practices, on average, score about the same as non-accredited practices.
And an AAHA-accredited practice might cost you more: The average price
comparison score (described below) for AAHA-accredited practices is $116,
compared to an average of $94 for non-accredited practices.
Although you want the best possible care for your pet, you dont want it
to cost you your lifes savings. Unfortunately, this is an area where consumers
are often dissatisfied. The most common complaints we receive from vet
customers concern excessive and unexpectedly high bills.
The price comparison scores reported on our Ratings Tables should help
you compare fees. For vets that were evaluated in our last full, published
article, our mystery shoppers called them for their prices for six different
procedures, shown on Table 1. The scores show how each vets prices compare
to the average prices for all surveyed vets for the same mix of procedures.
The scores are adjusted so that the average price comparison score is $100.
Prices for a vet with a score of $90, then, were 10 percent lower than
the average. We find that most vets are quite consistent in their pricing,
so a vet with a low price comparison score is likely to have low prices
for other treatments.
Table 1Low, Average, and High Prices Quoted by Veterinary Practices for
|Spaying of a seven-month-old, 25-pound dog
|Lab analysis of a dog’s stool for worms
|Spaying of a six-month-old cat
|Euthanasia of a cat
|Neutering of a six-month-old, 30-pound dog
|Routine teeth cleaning of a four-year-old, 65-pound dog
|1 Some prices were rounded to the nearest whole dollar. Each practice was given additional, detailed information about what services had to be included in the prices (for example, anesthetic, pre-surgical exam, hospitalization, check-up exam, etc.).
Of course, charging low prices is not the only way a vet can save you money.
You also save if the vet shows you how to effectively prevent disease and
injuries, and how to care for your pet yourself. Our customer survey question
on giving prevention/self-help advice addresses these aspects of performance.
Equally important, you want a vet who informs you about lower cost care
alternatives and doesnt perform more procedures than necessary. Unfortunately,
our survey question on helping keep pets medical costs down received
the lowest survey scores. Many commented that vets not only failed to consider
and discuss lower cost treatment alternatives, but also pushed costly treatments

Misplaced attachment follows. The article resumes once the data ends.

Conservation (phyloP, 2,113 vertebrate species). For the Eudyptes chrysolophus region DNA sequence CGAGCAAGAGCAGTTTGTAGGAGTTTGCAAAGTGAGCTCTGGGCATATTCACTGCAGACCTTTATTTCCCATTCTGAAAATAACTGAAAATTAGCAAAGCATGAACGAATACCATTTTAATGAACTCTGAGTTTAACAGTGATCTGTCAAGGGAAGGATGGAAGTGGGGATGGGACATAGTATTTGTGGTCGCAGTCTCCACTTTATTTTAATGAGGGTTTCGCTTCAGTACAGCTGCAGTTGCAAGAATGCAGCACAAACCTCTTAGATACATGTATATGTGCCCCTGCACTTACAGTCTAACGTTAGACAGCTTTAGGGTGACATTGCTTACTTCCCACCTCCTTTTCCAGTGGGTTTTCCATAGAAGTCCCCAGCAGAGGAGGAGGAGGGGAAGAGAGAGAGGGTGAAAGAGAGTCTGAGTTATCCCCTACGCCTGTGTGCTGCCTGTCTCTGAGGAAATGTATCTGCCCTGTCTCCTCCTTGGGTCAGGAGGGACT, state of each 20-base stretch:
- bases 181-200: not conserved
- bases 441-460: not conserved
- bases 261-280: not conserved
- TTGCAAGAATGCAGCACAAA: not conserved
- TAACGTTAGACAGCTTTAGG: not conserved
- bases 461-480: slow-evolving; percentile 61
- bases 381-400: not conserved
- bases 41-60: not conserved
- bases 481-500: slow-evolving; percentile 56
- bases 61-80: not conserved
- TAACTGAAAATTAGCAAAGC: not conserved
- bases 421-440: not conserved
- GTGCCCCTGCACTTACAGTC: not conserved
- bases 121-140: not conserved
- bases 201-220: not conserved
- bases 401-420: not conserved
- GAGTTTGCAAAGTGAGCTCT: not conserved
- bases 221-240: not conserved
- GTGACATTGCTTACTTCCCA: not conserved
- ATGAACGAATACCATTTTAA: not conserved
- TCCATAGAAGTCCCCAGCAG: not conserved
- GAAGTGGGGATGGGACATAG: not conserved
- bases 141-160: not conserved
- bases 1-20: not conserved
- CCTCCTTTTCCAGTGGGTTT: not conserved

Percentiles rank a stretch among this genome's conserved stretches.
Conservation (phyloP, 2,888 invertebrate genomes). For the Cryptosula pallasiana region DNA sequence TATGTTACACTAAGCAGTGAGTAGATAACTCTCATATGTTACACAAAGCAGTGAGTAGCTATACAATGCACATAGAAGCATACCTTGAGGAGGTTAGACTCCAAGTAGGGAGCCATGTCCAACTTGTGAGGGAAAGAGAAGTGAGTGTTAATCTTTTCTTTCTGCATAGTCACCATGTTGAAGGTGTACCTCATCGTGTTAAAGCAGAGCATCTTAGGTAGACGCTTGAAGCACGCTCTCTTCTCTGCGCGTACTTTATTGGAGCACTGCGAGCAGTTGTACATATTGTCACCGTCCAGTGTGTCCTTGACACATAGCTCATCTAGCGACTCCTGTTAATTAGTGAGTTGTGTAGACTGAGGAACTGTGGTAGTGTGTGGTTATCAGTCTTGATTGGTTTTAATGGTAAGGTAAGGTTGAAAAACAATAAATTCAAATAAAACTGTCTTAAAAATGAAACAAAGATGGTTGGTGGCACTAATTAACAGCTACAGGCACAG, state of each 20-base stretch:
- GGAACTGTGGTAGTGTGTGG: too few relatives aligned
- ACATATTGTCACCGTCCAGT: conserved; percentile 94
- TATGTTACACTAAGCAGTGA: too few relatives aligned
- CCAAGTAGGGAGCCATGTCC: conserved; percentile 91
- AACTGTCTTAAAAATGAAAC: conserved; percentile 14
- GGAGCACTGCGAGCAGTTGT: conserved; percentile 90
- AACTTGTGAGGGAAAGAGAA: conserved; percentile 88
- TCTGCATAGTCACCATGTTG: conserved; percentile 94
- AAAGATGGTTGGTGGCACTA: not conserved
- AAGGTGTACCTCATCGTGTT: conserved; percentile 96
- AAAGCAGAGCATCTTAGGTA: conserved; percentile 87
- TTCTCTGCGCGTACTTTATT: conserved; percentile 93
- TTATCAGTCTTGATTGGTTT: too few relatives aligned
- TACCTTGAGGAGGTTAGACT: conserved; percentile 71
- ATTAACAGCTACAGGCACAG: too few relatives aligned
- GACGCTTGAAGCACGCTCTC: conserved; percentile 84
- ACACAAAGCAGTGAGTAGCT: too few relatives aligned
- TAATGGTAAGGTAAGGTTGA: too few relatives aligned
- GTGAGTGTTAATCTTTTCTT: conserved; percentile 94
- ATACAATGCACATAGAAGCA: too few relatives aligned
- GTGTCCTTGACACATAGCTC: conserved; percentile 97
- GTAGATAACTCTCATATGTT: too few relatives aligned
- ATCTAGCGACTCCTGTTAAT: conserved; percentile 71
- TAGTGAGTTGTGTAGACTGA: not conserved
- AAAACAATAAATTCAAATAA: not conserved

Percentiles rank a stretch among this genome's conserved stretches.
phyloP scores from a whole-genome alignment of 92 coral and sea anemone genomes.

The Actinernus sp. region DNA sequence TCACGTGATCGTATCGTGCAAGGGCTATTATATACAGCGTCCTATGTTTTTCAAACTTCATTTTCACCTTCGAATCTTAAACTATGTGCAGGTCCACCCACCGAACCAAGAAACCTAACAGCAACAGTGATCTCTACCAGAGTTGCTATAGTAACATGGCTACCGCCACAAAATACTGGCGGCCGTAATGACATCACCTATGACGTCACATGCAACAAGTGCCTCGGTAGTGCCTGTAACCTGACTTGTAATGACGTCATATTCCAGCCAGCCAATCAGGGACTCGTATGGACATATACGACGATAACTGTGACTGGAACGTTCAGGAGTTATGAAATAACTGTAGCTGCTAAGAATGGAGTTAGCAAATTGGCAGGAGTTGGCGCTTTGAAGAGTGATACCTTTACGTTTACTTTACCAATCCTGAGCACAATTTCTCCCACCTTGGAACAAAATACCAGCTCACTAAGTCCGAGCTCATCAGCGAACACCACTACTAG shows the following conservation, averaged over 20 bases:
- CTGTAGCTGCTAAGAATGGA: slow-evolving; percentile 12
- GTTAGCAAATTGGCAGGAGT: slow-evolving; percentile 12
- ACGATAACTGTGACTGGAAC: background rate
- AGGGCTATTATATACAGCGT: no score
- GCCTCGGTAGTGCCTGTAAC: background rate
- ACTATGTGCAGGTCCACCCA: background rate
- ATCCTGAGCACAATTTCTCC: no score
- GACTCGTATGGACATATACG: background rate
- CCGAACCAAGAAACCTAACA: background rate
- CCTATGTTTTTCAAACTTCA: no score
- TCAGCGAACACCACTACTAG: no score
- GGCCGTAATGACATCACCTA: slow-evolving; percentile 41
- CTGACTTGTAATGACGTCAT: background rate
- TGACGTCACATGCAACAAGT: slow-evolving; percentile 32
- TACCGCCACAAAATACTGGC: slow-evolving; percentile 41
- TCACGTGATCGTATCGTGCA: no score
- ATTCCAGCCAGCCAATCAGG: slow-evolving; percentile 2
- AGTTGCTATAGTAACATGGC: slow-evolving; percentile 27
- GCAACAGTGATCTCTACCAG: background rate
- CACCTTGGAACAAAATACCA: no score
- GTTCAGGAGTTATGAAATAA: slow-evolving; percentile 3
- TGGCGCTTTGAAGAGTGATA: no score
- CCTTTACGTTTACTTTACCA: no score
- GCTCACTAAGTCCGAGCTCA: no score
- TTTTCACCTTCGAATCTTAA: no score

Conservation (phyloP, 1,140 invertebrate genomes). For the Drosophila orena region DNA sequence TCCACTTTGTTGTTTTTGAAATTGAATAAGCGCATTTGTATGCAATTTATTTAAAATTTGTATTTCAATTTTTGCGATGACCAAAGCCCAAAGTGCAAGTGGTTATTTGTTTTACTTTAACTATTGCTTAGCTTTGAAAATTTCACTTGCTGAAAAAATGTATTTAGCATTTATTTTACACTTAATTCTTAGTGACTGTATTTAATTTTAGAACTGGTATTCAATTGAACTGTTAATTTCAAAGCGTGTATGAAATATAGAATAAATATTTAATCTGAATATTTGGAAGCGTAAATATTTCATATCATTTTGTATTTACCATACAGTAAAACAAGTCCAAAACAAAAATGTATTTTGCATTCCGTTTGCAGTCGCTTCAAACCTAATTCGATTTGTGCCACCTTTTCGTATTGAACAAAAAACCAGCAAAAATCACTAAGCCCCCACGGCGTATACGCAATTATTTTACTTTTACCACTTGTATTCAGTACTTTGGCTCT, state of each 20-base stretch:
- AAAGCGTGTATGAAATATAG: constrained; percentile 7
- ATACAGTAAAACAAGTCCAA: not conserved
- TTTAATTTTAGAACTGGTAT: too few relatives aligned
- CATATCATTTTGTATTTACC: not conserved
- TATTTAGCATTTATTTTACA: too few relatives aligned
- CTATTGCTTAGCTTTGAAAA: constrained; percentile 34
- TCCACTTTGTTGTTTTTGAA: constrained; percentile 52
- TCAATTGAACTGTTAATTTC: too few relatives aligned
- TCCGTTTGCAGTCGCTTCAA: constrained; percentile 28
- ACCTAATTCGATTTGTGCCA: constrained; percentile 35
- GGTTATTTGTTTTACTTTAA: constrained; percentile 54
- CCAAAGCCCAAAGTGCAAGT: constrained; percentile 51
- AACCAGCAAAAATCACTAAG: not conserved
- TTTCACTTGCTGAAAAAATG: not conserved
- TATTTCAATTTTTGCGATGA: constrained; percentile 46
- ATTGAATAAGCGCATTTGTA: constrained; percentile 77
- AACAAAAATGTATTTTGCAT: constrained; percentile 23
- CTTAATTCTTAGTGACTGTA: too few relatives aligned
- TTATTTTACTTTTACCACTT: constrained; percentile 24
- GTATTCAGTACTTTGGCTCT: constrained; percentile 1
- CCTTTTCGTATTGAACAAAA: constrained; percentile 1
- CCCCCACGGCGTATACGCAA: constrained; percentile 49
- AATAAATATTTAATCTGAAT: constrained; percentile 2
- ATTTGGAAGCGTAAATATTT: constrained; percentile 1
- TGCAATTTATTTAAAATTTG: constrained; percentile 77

of little value to the pet and owner.
Because veterinary treatment can be expensive, subscribers often ask us
whether they should buy health insurance for their pets. Several companies
offer these policies, some of which appear very affordable. But before
springing for insurance for your spaniel, consider several points.
Carefully review the provisions and limitations of any policy you consider.
Many policies have significant limitations and/or impose high deductibles.
For example, a policy offered by Veterinary Pet Insurance (VPI) for a five-year-old
beagle costs $293 a year and includes the following restrictions
Benefits are limited to a per-procedure price schedule. For example, the
plan pays $355 for treatment of a fractured leg using a splint or castconsiderably
less than what most veterinarians actually charge. If the fee your vet
charges for a procedure or treatment is more than the plan pays, and you
cant negotiate a discount, youll have to pay the difference.
Benefits are limited to a maximum of $7,000 per year.
There is a $250-per-year deductible.
Routine care, such as vaccinations, annual physical exams, behavioral problems,
heartworm protection, flea control, spaying or neutering, and teeth cleaning
are not covered.
Congenital conditions are not covered.
VPI also offers a comprehensive plan with higher per-procedure allowances
(for example, $715 for a fractured leg). This plan also covers many congenital
conditions, and its annual cap on benefits is twice as high as the standard
plan. But, of course, the annual premium is higher: $385 per year.
Is the coverage you get worth the price? Our view is that you shouldnt
buy insurance unless you need to protect yourself from expenses that would
seriously disrupt your finances. Buying insurance to cover non-catastrophic
expenses means you pay to cover the profit, sales costs, and administrative
costs for an insurance company to process bills you could pay yourself.
And your premiums also cover a pool of other policyholders, some of whom
may be more wastefulmore prone to using excessive carethan you. Insurance
also considerably increases your own paperwork.
While we did not evaluate pet insurance policies to determine whether any
are good buys, Consumer Reports has done quite a bit of analysis of them.
An article published in the August 2011 issue of Consumer Reports evaluating
most of the pet insurance policies available found that, over the course
of a basically healthy dogs 10-year lifespan, all the plans would have
paid less in benefits than the cost of premiums. However, when Consumer
Reports added in treatment for several chronic conditions, some policies